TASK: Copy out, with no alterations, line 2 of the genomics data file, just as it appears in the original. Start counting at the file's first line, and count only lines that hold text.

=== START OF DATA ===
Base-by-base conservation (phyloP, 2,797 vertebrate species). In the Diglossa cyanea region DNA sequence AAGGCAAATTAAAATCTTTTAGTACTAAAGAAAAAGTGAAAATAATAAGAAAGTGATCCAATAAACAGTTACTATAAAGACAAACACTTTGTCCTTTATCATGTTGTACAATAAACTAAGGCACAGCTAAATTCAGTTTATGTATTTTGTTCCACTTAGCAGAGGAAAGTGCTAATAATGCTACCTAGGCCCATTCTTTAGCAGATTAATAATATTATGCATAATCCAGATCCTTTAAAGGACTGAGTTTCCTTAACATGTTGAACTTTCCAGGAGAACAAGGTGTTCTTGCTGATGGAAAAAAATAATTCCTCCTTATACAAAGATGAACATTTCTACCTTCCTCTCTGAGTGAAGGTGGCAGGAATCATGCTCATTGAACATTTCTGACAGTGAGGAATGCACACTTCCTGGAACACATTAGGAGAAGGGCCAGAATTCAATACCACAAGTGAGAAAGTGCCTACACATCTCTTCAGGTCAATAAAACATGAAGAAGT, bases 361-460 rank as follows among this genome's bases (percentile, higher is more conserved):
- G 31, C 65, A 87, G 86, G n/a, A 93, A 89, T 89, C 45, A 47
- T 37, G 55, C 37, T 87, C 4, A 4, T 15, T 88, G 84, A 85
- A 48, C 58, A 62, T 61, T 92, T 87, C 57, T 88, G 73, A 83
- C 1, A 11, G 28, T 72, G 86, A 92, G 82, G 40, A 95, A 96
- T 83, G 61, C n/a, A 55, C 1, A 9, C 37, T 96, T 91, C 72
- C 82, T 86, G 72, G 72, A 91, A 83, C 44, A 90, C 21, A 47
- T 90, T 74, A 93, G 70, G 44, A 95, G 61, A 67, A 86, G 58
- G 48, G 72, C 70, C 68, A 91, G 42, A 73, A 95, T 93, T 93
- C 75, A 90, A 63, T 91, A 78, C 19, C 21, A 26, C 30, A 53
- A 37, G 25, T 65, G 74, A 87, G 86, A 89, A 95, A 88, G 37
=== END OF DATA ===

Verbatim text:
- G 31, C 65, A 87, G 86, G n/a, A 93, A 89, T 89, C 45, A 47